Soft Paper Report

A A A

DEFINITION

A reference to a lack of confidence in a report's facts or general disrespect for a report's author. A soft paper report should have only one use – as toilet paper – which is how its name was derived.

Also known as a toilet paper report.



INVESTOPEDIA EXPLAINS

Reports are almost always subjective, as even hard facts have to be interpreted. In business, it is important not to rely on everything you hear and read, and instead to do a little homework yourself. Otherwise you could find yourself relying on a report that is only good for toilet paper.


RELATED TERMS
  1. Annual Report

    1. An annual publication that public corporations must provide to shareholders ...
  2. Auditor's Report

    Recorded in the annual report, the auditor's report tests to see that a corporation's ...
  3. Independent Auditor

    A certified public accountant who examines the financial records and business ...
  4. Fraudulent Conveyance

    The illegal transfer of property to another party in order to defer, hinder ...
  5. Commitments of Traders Report - ...

    A report published every Friday by the Commodity Futures Trading Commission ...
  6. Quarterly Earnings Report

    A quarterly filing made by public companies to report their performance. Included ...
  7. Reinsurer

    A company that provides financial protection to insurance companies.
  8. Death Master File (DMF)

    Also known as Social Security Death Index. A list of people whose deaths were ...
  9. Level Death Benefit

    A life insurance payout that is the same whether the insured person dies shortly ...
  10. Sharing Economy

    An economic model in which individuals are able to borrow or rent assets owned ...
Related Articles
  1. The Importance Of Corporate Transparency
    Investing Basics

    The Importance Of Corporate Transparency

  2. Research Report Red Flags For Brokers
    Professionals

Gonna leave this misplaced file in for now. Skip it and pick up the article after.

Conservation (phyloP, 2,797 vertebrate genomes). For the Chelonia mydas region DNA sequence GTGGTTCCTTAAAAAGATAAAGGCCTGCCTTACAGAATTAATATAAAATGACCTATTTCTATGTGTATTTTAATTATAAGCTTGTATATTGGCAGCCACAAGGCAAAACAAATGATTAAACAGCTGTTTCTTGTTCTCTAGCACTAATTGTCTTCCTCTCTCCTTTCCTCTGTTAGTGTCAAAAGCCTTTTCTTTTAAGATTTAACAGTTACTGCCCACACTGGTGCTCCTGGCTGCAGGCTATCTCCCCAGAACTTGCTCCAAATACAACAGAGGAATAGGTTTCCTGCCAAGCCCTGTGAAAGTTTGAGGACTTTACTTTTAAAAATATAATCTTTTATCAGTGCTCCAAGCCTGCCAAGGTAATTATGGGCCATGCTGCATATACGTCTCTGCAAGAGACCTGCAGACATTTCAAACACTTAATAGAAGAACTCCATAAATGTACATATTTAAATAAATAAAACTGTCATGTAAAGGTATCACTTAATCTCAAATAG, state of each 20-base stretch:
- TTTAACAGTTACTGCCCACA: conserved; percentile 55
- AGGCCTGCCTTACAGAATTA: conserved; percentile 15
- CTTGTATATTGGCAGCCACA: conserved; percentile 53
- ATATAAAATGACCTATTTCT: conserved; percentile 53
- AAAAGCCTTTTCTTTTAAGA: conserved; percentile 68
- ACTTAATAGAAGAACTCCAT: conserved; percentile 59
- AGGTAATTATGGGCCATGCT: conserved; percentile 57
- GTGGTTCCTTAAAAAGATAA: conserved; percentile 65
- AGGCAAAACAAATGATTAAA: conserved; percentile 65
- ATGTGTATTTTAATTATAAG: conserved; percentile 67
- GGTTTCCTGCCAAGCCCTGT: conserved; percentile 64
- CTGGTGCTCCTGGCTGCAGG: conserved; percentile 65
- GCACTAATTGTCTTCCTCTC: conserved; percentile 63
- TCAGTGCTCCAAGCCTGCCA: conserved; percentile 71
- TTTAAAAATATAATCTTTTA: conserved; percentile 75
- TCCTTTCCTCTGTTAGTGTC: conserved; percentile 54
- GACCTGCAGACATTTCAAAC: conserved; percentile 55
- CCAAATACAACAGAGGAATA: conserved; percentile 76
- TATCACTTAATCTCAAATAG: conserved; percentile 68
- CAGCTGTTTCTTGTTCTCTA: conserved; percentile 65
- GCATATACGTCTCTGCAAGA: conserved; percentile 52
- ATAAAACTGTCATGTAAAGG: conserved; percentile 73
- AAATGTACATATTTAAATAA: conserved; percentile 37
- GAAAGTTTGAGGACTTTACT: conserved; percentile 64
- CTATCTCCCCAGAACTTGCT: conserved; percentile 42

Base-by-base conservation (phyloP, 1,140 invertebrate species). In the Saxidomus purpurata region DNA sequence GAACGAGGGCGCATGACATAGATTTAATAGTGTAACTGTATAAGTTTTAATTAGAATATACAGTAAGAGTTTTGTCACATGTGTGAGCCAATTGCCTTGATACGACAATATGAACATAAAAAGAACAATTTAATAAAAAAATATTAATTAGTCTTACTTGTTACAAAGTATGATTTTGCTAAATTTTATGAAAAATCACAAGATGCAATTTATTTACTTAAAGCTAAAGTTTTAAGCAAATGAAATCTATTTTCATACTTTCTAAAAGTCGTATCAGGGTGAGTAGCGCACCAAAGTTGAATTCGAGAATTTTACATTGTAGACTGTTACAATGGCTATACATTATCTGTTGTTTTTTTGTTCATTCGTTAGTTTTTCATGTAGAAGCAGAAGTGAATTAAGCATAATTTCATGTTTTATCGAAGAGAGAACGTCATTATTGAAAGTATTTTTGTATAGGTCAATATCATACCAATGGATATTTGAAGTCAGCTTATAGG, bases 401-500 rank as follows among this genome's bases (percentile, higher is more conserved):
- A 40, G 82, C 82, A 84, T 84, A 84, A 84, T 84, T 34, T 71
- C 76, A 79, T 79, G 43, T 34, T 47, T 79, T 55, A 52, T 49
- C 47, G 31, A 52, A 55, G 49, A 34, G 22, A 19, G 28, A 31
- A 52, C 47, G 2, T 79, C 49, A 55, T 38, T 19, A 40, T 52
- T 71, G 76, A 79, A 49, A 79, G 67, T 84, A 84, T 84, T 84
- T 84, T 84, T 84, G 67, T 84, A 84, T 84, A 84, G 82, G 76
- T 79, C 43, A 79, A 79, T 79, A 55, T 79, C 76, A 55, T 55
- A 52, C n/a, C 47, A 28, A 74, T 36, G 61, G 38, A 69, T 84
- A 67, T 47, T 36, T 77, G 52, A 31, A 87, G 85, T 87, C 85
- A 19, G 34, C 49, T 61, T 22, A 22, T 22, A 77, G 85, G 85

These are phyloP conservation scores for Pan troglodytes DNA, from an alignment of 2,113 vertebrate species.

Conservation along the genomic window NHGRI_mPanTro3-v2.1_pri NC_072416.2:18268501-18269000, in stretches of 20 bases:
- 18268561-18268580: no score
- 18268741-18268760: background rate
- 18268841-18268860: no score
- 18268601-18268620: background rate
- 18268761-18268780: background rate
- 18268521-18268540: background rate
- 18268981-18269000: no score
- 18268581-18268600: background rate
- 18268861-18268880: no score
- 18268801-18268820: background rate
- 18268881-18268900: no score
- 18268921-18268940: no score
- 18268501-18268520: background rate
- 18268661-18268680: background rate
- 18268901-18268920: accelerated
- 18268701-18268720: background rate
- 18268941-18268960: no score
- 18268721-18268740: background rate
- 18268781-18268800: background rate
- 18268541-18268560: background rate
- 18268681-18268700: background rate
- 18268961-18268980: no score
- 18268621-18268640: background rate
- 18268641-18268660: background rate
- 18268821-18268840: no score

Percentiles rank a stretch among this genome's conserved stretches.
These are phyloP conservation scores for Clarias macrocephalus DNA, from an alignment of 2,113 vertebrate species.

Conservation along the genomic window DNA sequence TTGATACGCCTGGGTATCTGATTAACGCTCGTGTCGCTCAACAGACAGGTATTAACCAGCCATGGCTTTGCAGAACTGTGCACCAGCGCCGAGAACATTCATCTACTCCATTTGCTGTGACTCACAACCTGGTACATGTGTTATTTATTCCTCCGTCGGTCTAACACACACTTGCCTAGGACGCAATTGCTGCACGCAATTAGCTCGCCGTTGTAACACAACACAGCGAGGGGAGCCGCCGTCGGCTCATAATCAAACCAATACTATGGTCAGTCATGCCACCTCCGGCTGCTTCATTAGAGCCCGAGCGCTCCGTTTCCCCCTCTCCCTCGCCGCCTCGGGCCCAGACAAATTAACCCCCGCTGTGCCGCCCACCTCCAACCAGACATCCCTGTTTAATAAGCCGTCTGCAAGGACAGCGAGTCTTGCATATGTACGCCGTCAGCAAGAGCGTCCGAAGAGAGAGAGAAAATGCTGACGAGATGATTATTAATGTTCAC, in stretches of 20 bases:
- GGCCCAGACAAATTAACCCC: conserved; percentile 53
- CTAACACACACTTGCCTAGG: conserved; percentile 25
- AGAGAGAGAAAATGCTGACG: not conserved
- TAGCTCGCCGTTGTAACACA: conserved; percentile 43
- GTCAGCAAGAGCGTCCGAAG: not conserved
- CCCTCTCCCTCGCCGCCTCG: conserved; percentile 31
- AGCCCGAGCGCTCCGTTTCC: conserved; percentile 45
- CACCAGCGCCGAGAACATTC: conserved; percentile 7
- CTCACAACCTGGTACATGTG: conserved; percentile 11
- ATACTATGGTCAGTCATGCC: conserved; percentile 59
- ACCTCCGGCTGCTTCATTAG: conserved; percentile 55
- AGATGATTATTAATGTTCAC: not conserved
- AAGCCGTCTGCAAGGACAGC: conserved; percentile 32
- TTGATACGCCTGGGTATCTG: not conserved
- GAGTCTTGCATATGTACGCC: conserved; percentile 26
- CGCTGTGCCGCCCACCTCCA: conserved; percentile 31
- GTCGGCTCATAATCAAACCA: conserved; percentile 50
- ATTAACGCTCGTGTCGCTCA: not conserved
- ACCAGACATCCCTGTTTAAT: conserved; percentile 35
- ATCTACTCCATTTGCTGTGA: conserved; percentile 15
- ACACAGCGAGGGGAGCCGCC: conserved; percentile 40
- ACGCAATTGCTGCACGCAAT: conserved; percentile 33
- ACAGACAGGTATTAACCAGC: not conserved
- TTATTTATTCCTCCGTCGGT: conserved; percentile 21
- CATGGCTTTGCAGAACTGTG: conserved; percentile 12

Research Report Red Flags For Brokers

  3. Fee-Based Research: The Good, The Bad ...
    Options & Futures

    Fee-Based Research: The Good, The Bad ...

  4. Get Organized With An Investment Analysis ...
    Investing Basics

    Get Organized With An Investment Analysis ...

  5. Testing 3 Types Of Analysts
    Personal Finance

    Testing 3 Types Of Analysts

  6. How are a company's financial statements ...
    Investing

    How are a company's financial statements ...

  7. Introduction To Fundamental Analysis
    Markets

    Introduction To Fundamental Analysis

  8. 6 Good Reasons To Get Renter's Insurance
    Insurance

    6 Good Reasons To Get Renter's Insurance

  9. How Cash Value Builds In A Life Insurance ...
    Insurance

    How Cash Value Builds In A Life Insurance ...

  10. 6 Ways To Capture The Cash Value In ...
    Insurance

    6 Ways To Capture The Cash Value In ...

comments powered by Disqus
Hot Definitions
  1. National Best Bid and Offer - NBBO

    A term applying to the SEC requirement that brokers must guarantee customers the best available ask price when they buy securities and the best available bid price when they sell securities.
  2. Maintenance Margin

    The minimum amount of equity that must be maintained in a margin account. In the context of the NYSE and FINRA, after an investor has bought securities on margin, the minimum required level of margin is 25% of the total market value of the securities in the margin account.
  3. Leased Bank Guarantee

    A bank guarantee that is leased to a third party for a specific fee. The issuing bank will conduct due diligence on the creditworthiness of the customer looking to secure a bank guarantee, then lease a guarantee to that customer for a set amount of money and over a set period of time, typically less than two years.
  4. Degree Of Financial Leverage - DFL

    A ratio that measures the sensitivity of a company’s earnings per share (EPS) to fluctuations in its operating income, as a result of changes in its capital structure. Degree of Financial Leverage (DFL) measures the percentage change in EPS for a unit change in earnings before interest and taxes (EBIT).
  5. Jeff Bezos

    Self-made billionaire Jeff Bezos is famous for founding online retail giant Amazon.com.
  6. Re-fracking

    Re-fracking is the practice of returning to older wells that had been fracked in the recent past to capitalize on newer, more effective extraction technology. Re-fracking can be effective on especially tight oil deposits – where the shale products low yields – to extend their productivity.
Trading Center